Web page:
Home may be where the heart is; but for millions of Americans, home is also where the money tree grows-a money tree known as a second mortgage.
A second mortgage is a loan drawn against the equity in your home in addition to your first mortgage. It generally takes two forms. One is the home equity line of credit, or HELOC, which works much like a credit card and allows you to draw money whenever you need it. The other kind of second mortgage is the fixed-rate home equity loan, where you receive a lump sum of money. Unlike the variable-rate HELOC, this loan's interest rate is fixed and has a set repayment schedule.
Plenty of Pros
Second mortgages have plenty of positives. To begin with, you have quick access to cash at a favorable interest rate. Lending institutions generally offer second mortgages at very good rates, depending on your credit history and the interest rate climate. And your loan payment is offset by the fact that the interest paid on mortgages may be tax deductible. Finally, since most homes appreciate in value, the equity automatically replenishes itself.
Compare a second mortgage loan, for example, with what you'd pay to borrow money on a credit card or a standard consumer loan. Rates on these funds generally approach double digits, and can be laden with service charges and hidden fees. A second mortgage is relatively inexpensive to close, and the money can be used for whatever you want-home improvements, college tuition, debt consolidation, or even a vacation.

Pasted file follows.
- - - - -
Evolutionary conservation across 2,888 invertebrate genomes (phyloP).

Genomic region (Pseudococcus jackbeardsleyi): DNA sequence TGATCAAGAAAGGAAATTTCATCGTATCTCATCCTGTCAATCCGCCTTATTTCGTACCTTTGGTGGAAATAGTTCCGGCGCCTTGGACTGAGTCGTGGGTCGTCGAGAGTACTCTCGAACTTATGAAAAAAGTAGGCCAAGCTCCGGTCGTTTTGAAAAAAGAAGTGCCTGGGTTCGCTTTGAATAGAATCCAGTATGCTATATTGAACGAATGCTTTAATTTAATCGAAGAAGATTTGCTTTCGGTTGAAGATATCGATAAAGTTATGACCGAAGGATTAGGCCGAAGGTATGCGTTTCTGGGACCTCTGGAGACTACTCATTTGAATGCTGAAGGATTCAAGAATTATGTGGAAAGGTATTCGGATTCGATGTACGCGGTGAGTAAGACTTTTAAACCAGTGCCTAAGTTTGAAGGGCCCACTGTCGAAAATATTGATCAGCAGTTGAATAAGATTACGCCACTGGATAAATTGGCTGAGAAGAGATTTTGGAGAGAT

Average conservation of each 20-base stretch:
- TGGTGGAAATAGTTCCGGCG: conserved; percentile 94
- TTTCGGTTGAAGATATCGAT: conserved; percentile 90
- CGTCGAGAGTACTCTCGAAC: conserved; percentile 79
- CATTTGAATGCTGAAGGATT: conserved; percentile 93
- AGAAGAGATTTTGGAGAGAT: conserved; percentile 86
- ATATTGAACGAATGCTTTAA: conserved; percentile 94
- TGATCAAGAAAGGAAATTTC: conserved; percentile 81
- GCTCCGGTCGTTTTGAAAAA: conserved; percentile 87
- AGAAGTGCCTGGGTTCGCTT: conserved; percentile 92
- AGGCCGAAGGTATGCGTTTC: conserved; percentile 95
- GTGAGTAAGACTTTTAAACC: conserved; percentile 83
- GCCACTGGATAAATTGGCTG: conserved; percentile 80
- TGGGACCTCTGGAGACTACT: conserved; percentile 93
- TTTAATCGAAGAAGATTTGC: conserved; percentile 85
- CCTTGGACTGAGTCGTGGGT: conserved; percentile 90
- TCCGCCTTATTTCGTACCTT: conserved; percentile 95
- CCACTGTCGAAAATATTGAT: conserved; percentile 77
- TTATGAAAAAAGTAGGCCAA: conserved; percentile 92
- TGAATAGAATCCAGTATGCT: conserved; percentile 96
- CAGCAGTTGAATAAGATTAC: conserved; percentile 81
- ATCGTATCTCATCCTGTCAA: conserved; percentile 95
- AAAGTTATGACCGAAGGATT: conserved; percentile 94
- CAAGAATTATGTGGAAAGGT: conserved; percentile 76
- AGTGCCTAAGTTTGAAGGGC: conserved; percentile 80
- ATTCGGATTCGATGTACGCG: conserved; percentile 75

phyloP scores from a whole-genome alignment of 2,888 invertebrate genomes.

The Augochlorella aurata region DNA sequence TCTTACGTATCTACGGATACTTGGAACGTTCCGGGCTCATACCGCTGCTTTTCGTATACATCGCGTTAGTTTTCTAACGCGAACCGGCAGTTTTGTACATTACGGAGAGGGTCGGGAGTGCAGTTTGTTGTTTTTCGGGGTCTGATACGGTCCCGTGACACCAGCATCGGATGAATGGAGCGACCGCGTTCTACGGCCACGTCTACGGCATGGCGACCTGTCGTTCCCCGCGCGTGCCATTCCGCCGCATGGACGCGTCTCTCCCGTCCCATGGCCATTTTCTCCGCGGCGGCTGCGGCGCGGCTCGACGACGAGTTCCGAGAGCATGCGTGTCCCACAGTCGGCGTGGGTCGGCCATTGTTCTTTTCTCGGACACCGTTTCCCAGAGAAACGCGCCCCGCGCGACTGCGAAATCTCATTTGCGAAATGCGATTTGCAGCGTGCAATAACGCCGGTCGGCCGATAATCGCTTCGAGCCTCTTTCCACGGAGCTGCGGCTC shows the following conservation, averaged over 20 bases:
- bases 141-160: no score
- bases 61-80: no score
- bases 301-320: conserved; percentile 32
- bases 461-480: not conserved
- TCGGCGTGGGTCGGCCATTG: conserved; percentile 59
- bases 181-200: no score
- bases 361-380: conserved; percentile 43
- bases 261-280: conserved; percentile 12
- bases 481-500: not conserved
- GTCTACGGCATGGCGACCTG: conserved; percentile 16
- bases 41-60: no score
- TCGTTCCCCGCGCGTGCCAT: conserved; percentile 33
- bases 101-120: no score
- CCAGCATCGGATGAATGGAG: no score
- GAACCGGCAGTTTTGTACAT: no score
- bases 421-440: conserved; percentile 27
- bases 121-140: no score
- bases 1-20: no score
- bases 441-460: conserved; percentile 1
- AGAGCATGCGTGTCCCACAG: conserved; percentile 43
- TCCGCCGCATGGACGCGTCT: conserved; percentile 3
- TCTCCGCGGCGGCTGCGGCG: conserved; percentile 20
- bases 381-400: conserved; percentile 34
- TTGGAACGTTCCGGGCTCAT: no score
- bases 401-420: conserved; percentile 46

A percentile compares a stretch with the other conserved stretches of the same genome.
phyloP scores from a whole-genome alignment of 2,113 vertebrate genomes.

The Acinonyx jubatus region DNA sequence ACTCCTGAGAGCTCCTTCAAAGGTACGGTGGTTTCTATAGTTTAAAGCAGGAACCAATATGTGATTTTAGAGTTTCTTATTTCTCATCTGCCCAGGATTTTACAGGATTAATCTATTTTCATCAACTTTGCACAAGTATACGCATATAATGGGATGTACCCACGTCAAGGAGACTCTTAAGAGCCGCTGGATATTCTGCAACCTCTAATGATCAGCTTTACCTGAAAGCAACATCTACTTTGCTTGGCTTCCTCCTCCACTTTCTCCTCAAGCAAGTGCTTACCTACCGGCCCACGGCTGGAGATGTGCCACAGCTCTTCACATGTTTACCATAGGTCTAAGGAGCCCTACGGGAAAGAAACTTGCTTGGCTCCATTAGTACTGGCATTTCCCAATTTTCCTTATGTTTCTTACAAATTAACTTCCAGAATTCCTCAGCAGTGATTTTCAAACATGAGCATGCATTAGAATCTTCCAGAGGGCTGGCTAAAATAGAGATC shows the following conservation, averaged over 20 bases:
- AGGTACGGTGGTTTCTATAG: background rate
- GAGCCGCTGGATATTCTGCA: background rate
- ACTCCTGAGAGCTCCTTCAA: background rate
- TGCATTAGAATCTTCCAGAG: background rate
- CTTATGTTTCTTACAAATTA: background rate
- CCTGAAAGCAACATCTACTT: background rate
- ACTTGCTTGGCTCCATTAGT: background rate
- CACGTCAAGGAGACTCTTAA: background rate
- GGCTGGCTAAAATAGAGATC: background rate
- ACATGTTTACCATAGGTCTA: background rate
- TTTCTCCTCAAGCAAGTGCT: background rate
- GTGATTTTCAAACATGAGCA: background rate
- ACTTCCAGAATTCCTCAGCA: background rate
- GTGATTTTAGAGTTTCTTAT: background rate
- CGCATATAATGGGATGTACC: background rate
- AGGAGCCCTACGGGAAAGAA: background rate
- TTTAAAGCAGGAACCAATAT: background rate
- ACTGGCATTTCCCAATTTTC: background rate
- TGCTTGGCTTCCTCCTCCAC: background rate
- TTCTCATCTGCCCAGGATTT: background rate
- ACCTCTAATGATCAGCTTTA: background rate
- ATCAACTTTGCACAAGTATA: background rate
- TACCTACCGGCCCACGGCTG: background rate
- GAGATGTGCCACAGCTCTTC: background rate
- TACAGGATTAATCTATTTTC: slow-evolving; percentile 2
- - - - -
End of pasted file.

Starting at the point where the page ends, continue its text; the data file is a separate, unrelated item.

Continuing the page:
Careful of the Cons
The biggest drawback to second mortgages is ironically also its strength. Because lending institutions are more than happy to provide you with as much home equity cash as you want, borrowers tend to tap more than they need.
This can put you in a real pickle if you decide to move or if interest rates increase. If relocating is your choice, but the real estate market gets soft and your home depreciates in value, you may wind up owing more than your house is currently worth. And if interest rates spike, you'll find interest payments on a HELOC will jump as well, straining your budget.
The bottom line with second mortgages is to watch your personal bottom line. Home equity can feel like money growing on trees; but be careful how much you prune. Take only what you need, and make sure the monthly payment works for you. If you're disciplined, you'll find the second mortgage is a lending option that bears some very tasty fruit that's second to none.